Daniel, I am incredibly sorry I did not mention this in my post, but the entirety of my post was a direct response to Cassius' numerated reply to my previous post. All of the "you's" and "yours" would have been addressed to Cassius there.
I do not think I have a disagreement with any of the ideas in your previous post (the one before last), except the claim that your perspective goes against PD3.
If one accepts the view that the natural and necessary pleasures are the only sort which should be actively toiled for, then one is able to make sense of PD3 (while also keeping that freedom from pain is not directly proportional to pleasure). Pursuing natural but unnecessary desires is only beneficial to do in intervals, and while it will increase our pleasure, it does not increase our overall net pleasure. That is what I believe PD3 is saying. "The magnitude of pleasure..." where pleasure is net pleasure in one's life. I do not believe Epicurus means the magnitude of an INDIVIDUAL pleasure. There is a hedonist principle called the "hedonist treadmill," which is "the tendency of humans to quickly return to a relatively stable level of happiness despite major positive or negative events or life changes." That is along what I was attempting to say, that our baseline for freedom from pain will adjust if we continually pursue natural but unnecessary desires.
I agree with you that Epicurus was not against having much, but I believe he was against actively toiling for more than is necessary for one's freedom from pain. Those things which are natural but unnecessary should be enjoyed if they come to you, but not constantly sought, because 1) fortune is fickle, and 2) in attaining these pleasures through pain, we become acclimated to them and no longer enjoy them as pleasures.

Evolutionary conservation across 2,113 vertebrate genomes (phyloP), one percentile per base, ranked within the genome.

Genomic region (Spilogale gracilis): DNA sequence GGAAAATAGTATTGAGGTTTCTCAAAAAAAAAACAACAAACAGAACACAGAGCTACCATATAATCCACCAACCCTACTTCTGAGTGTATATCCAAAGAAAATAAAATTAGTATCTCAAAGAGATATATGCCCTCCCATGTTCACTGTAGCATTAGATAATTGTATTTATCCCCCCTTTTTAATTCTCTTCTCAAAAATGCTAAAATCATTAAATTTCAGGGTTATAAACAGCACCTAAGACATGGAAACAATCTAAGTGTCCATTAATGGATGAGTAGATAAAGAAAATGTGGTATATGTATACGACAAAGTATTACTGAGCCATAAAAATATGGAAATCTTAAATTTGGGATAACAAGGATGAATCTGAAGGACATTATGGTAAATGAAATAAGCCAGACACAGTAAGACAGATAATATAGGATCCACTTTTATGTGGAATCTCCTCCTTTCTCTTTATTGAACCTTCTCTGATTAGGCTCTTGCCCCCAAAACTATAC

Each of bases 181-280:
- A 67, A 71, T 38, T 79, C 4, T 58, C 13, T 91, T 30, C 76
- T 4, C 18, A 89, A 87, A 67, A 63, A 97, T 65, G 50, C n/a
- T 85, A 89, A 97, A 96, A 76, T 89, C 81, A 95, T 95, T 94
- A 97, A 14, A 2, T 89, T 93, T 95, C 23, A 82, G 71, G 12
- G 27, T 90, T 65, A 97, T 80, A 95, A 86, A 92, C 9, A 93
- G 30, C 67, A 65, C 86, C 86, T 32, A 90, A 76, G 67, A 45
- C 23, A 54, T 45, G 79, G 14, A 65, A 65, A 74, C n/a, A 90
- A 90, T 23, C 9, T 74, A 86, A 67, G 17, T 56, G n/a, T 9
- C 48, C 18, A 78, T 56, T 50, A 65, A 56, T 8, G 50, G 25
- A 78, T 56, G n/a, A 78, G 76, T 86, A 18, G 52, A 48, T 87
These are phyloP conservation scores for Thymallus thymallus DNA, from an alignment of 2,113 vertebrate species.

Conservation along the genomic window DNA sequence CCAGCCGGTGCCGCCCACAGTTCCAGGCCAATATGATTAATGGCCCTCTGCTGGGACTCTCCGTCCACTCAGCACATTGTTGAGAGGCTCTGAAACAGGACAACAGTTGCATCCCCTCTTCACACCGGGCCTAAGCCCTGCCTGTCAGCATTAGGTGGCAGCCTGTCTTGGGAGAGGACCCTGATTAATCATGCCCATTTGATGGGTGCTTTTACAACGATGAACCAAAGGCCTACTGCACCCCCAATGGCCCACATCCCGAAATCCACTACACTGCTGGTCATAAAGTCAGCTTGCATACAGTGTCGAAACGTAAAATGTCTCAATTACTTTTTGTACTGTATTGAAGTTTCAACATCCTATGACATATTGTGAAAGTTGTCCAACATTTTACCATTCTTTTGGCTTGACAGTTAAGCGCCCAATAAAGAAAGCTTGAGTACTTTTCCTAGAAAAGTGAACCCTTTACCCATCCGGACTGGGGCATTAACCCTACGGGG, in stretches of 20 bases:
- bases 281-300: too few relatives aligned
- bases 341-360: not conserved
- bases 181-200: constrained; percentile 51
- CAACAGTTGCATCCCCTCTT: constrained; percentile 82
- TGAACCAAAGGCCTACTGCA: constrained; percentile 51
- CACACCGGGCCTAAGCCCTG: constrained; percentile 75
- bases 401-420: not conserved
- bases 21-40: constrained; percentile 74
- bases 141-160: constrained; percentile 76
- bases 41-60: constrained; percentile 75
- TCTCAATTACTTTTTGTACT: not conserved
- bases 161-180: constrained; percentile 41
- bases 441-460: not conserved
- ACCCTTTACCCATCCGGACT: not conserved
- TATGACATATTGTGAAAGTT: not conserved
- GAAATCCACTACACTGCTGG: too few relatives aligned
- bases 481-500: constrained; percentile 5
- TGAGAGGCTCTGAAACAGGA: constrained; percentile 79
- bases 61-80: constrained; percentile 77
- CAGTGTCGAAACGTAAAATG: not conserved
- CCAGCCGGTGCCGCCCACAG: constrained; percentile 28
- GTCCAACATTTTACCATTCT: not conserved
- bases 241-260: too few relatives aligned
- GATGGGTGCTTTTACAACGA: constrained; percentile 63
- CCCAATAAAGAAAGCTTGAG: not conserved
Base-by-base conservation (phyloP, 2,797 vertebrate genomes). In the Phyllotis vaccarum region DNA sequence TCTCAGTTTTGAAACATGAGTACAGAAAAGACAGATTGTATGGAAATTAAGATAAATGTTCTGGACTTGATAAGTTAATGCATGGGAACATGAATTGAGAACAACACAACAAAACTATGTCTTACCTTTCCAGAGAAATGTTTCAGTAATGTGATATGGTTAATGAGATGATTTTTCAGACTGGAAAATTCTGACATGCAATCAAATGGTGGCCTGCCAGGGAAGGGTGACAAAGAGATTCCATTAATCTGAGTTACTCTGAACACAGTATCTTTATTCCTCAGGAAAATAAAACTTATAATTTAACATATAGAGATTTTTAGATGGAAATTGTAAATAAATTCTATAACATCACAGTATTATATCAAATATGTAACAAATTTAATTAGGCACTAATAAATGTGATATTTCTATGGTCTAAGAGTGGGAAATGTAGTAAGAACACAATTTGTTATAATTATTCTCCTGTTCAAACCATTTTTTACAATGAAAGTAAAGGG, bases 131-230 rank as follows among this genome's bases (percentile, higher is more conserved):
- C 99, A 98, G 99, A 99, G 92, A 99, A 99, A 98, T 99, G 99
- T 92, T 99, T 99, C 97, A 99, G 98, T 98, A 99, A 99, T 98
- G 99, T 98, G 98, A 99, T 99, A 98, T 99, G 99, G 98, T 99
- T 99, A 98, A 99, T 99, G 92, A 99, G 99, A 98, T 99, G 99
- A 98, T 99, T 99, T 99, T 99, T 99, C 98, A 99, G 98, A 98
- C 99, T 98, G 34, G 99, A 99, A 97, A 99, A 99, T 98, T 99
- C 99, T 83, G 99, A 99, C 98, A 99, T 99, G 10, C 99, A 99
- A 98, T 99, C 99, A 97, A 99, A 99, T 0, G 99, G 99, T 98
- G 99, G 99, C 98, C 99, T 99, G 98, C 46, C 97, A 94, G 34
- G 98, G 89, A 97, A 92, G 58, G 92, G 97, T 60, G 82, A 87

In response to your statement: "As long as one fully appreciates having much in some pleasure (a fine taste to enjoy costly meals or a love of big TV screens or a personal library full of enjoyable literature), I think Epicurus would have been fine with them enjoying much."
Enjoying much is different from seeking for much in my opinion. If you win the lottery and are able to eat a lobster and steak every day at the finest restaurant, indeed you should enjoy this pleasure, but it is of the natural and unnecessary sort. The money has come to you and therefore Epicurus would not oppose you allowing those luxuries which result to wash over you. However, after enough time eating this fine dinner every day, it will become the baseline, and will no longer be enjoyed as pleasure. It will become necessary maintenance for freedom from pain.
That is why these unnecessary things should be pursued only in intervals. That is the only way to ensure maximum pleasure. From Diogenes Laertius on Epicurus:
"In his correspondence he himself mentions that he was
content with plain bread and water. And again : 'Send me a little
pot of cheese, that, when I like, I may fare sumptuously.' Such was
the man who laid down that pleasure was the end of life. And here is the epigram in which Athenaeus eulogizes him :
Ye toil, O men, for paltry things and incessantly begin strife and war for gain ; but nature's wealth extends to a moderate bound, whereas vain judgements have a limitless range. This message Neocles' wise son heard from the Muses or from the sacred tripod at Delphi."